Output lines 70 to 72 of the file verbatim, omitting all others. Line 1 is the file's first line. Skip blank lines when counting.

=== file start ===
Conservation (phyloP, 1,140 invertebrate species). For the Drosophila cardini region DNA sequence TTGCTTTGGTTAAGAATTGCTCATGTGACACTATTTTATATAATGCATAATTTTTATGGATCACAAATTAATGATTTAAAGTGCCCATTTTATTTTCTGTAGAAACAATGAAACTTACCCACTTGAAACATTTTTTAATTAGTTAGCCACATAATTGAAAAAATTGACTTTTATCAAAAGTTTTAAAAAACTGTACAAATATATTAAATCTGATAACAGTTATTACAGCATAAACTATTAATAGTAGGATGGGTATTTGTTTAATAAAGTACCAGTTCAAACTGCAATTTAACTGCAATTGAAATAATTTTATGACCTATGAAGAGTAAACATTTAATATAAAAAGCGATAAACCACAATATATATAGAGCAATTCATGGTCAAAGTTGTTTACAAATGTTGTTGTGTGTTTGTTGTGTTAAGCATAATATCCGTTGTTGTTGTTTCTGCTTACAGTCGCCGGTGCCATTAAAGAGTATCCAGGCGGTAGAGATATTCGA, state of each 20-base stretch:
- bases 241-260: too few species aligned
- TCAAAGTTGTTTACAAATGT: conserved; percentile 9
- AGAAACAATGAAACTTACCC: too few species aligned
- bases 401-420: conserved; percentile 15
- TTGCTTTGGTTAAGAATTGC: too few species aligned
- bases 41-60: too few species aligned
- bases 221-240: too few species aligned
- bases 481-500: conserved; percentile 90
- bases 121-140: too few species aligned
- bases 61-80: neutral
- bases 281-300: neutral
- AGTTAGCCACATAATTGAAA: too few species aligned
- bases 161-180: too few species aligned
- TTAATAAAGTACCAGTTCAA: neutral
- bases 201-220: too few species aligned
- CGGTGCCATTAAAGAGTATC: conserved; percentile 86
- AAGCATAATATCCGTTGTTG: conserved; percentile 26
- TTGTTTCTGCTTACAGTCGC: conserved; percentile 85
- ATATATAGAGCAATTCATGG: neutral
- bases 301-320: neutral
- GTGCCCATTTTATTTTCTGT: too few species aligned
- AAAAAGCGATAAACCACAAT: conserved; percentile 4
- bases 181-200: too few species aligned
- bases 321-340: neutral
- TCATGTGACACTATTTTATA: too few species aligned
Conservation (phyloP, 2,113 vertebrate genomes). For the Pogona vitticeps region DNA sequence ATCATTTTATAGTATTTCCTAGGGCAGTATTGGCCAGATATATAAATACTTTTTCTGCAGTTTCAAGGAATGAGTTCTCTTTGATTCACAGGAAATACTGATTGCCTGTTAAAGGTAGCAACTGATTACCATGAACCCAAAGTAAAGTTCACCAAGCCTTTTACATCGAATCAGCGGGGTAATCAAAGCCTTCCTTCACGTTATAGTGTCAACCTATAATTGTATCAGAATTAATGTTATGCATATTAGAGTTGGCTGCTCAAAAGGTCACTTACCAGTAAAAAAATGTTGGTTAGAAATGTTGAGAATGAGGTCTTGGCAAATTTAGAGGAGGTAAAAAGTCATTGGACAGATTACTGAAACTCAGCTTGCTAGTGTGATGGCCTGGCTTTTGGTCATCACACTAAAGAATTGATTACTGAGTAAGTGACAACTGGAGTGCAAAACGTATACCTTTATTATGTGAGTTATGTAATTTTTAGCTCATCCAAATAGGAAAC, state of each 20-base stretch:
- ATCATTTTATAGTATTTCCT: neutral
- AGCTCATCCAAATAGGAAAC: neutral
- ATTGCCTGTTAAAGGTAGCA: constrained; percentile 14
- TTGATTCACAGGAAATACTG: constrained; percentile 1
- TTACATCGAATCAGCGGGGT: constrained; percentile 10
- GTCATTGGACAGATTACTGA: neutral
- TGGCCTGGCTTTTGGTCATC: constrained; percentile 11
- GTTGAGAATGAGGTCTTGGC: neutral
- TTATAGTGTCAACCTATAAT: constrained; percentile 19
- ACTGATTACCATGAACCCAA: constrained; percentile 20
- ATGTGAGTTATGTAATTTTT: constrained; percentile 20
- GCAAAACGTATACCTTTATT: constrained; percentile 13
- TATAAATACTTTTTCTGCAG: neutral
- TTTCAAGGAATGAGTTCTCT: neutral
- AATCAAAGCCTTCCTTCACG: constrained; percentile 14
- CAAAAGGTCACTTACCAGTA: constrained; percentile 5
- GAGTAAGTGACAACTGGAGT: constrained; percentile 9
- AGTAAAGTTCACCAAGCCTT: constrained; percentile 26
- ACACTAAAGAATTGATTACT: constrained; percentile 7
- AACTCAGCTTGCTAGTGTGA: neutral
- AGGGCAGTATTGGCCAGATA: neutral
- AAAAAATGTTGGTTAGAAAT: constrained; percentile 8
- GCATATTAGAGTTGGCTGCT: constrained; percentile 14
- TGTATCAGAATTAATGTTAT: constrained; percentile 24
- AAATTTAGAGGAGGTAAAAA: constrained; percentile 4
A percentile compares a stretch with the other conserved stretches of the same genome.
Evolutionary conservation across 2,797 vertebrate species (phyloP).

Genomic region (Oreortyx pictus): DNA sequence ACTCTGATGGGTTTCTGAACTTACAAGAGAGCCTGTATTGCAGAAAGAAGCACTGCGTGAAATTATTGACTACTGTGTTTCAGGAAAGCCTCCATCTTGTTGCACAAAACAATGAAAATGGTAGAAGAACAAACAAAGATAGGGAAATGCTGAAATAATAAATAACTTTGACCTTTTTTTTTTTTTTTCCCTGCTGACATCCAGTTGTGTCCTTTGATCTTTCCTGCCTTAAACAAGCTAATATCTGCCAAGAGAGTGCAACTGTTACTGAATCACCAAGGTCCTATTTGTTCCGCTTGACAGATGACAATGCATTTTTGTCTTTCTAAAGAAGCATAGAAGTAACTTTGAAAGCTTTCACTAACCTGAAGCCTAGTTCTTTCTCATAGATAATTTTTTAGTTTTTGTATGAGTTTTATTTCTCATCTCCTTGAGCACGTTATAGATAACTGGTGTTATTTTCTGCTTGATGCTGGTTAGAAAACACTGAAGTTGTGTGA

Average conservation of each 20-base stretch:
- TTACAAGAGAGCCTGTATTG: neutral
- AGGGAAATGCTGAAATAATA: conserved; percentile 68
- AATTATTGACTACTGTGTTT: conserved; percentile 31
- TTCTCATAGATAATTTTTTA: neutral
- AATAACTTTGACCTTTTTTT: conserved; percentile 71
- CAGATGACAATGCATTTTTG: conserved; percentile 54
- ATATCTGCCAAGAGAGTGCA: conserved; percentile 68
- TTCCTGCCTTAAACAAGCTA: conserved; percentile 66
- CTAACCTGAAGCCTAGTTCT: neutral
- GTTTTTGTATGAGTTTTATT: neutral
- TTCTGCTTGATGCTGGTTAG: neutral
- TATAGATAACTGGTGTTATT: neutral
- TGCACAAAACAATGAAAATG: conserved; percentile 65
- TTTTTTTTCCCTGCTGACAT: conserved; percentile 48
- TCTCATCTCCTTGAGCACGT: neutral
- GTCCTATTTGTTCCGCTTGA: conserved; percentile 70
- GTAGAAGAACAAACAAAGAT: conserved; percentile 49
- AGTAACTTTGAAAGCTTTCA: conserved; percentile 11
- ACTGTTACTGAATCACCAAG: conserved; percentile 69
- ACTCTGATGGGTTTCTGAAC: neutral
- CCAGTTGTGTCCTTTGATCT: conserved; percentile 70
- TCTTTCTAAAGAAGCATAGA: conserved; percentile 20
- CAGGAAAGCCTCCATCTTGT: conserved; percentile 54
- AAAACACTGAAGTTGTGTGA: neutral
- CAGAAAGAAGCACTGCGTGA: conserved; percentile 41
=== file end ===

- TTTTTTTTCCCTGCTGACAT: conserved; percentile 48
- TCTCATCTCCTTGAGCACGT: neutral
- GTCCTATTTGTTCCGCTTGA: conserved; percentile 70